With this support, the three doctoral students were able to flesh out their original idea. Initially, the yield was still small and ways had to found to increase it. Ebert explains why: "We began by developing recipes for food products involving pumpkin and sunflower seed pomace and apple fibre, and started to bake. This process led to 'zero bullshit', i.e. a product that was sustainable, nutritious and healthy. We founded the company in early 2020 and decided to call it 'Zero Bullshit Company'. We produced our first prototype, a kind of triangular nacho, in a bakery in the Black Forest in southern Germany. We kneaded, rolled and baked dough, and achieved a daily yield of 2 kg. This wasn’t scalable at all."
Large-scale production came next: the founding team was introduced to a certified process manufacturer in the Lower Main region, for whom the dough was adapted. The ingredients? The ground, dried and thus easily storable pomace makes up over 50 percent of the dough. The pumpkin seed pomace comes from an oil mill in Styria, the sunflower protein from southern Germany, the apple fibre from Baden-Württemberg. The rest is made up of cornmeal which is needed to make the protein- and fibre-rich dough puffy. "Cornmeal, like all the other ingredients, is low in allergens and helps the dough rise during the extrusion process, just like peanut flips." The principle: the basic ingredients are mixed with water, kneaded into a dough, and the dough is forced through a container under pressure and at a high temperature. "The water evaporates as soon as the blank comes out of the nozzle and the pressure is gone. This is how you get a puffy structure and porous surface," Ebert explains. A cutting tool is used to obtain individual pieces; about 200 kg of dough can be processed in an hour. The fact that the company is now producing much higher quantities is also reflected in the machinery, which, together with the drying unit, is almost living-room size.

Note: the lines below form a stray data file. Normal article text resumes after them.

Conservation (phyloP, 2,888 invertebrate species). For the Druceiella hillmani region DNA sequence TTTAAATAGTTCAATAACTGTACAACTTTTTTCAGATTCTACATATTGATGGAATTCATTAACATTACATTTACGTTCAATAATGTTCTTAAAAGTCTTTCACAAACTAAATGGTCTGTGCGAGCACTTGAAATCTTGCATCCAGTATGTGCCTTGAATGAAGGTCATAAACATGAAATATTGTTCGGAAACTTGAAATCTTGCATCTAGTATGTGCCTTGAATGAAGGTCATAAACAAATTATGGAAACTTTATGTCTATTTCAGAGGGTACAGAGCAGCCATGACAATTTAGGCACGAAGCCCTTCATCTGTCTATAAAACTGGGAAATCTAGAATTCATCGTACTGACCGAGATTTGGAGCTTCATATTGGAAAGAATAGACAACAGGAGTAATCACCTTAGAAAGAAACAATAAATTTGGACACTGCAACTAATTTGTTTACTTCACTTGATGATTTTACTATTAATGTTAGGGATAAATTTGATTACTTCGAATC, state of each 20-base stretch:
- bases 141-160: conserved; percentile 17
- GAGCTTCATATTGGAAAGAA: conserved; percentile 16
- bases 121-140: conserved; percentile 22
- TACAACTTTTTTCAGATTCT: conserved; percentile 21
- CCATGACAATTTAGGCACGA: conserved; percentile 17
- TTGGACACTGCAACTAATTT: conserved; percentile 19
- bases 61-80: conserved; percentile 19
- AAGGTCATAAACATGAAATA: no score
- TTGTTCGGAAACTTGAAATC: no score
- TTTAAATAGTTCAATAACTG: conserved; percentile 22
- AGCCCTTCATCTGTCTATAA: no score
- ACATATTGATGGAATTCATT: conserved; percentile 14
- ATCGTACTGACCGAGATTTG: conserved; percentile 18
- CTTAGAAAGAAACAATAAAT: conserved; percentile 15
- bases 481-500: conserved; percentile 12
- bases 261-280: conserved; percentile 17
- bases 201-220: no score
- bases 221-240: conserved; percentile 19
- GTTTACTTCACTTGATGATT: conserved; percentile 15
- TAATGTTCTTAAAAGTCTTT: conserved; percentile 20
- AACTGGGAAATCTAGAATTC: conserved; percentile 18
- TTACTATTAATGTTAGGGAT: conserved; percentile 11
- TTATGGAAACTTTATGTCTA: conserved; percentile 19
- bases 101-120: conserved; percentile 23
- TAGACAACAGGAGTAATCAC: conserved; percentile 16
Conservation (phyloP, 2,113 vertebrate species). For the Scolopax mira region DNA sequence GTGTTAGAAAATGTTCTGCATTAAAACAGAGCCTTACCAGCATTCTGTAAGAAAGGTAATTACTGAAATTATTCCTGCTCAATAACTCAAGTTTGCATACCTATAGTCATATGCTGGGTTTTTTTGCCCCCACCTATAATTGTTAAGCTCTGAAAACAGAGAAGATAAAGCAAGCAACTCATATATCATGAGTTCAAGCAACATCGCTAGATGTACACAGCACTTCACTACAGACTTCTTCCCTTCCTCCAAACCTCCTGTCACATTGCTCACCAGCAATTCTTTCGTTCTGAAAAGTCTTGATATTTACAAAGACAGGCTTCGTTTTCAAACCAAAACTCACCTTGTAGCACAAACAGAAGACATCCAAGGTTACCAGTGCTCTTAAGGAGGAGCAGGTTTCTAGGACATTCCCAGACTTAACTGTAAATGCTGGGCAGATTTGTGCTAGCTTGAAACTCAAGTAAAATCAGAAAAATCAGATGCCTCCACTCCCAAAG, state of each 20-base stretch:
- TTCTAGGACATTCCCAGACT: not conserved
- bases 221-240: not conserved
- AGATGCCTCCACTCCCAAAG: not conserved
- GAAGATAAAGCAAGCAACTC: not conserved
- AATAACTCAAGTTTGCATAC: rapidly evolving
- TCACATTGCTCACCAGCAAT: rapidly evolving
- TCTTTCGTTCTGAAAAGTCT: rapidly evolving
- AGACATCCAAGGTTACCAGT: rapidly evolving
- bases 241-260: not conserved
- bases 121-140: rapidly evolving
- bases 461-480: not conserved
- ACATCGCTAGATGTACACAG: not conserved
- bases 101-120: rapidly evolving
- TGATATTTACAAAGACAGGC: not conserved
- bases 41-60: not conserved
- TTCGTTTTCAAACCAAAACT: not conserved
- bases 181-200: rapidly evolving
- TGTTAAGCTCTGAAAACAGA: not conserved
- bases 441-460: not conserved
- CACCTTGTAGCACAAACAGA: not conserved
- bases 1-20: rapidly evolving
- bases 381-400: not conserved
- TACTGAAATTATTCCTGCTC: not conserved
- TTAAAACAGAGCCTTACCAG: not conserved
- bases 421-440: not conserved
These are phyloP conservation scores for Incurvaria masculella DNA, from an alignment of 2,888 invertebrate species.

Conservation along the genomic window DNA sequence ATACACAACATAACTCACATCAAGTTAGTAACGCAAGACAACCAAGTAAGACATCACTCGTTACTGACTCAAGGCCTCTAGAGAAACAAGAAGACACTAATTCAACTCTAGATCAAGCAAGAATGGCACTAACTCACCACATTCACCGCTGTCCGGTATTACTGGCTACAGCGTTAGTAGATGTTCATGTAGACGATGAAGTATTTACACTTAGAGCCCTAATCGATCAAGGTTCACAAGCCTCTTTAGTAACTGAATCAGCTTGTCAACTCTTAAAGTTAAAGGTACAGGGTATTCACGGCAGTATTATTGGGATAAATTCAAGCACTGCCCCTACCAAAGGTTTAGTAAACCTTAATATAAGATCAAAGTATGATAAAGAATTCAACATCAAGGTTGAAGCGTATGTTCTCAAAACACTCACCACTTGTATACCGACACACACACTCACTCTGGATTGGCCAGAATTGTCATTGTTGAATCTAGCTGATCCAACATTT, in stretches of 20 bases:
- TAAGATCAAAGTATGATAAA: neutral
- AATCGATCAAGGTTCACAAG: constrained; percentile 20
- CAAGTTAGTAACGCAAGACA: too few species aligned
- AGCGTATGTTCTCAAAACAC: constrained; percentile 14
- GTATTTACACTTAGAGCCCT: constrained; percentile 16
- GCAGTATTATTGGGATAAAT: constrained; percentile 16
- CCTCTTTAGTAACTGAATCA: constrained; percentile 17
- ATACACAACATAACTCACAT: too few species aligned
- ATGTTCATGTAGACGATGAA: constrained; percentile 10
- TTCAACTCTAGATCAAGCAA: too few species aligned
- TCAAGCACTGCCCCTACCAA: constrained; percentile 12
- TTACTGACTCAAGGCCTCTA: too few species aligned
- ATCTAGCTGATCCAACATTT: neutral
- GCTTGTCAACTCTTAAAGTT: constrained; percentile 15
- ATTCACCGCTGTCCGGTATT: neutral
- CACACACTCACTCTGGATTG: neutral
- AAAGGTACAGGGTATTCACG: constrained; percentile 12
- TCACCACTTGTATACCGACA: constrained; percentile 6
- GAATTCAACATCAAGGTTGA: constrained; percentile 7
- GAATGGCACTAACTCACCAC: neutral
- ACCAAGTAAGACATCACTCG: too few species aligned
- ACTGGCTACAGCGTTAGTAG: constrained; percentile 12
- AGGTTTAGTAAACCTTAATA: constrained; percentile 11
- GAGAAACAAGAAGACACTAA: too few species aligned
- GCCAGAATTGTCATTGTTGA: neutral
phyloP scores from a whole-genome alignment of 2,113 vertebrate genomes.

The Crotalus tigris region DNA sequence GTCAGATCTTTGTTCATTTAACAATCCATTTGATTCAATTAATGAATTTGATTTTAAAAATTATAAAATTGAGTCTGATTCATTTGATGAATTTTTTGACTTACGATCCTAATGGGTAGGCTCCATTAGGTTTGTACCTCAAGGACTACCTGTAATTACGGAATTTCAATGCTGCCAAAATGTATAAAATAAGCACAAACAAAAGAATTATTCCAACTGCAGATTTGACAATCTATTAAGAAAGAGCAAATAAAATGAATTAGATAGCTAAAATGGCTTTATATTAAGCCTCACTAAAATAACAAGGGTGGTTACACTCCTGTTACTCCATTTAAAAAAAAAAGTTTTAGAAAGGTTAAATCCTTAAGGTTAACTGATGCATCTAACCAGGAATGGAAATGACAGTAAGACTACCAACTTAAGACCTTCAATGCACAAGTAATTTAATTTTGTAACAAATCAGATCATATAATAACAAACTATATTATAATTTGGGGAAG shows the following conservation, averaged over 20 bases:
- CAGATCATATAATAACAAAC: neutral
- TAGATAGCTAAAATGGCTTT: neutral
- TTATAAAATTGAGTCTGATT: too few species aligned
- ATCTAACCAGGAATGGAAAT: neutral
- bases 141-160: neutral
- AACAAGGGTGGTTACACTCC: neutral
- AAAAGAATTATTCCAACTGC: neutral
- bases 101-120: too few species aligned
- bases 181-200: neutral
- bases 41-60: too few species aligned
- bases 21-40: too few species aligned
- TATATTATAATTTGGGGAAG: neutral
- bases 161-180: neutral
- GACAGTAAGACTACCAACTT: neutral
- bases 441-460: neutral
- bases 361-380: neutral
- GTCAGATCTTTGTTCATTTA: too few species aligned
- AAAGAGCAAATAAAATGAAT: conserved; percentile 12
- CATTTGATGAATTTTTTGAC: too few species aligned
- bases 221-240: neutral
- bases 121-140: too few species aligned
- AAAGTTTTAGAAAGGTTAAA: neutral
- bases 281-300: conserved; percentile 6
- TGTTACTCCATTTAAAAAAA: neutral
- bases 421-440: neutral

Leaping forward: from pomace to 'rescue crisps'
"We are learning something new every day," says Ebert, referring to the challenges, including product development, financing and business strategies, and marketing. The packaging material will also need a logo to show the product is organic. "Organic products are in line with the zeitgeist, and our ingredients are organic." One point to watch out for is that a product cannot display a 'bio' logo if it is not certified. "That's why we've invested money into getting the entire value chain certified, including all raw materials, processors and suppliers, manufacturers, us as entrepreneurs, every single type of product, logisticians and the warehouse."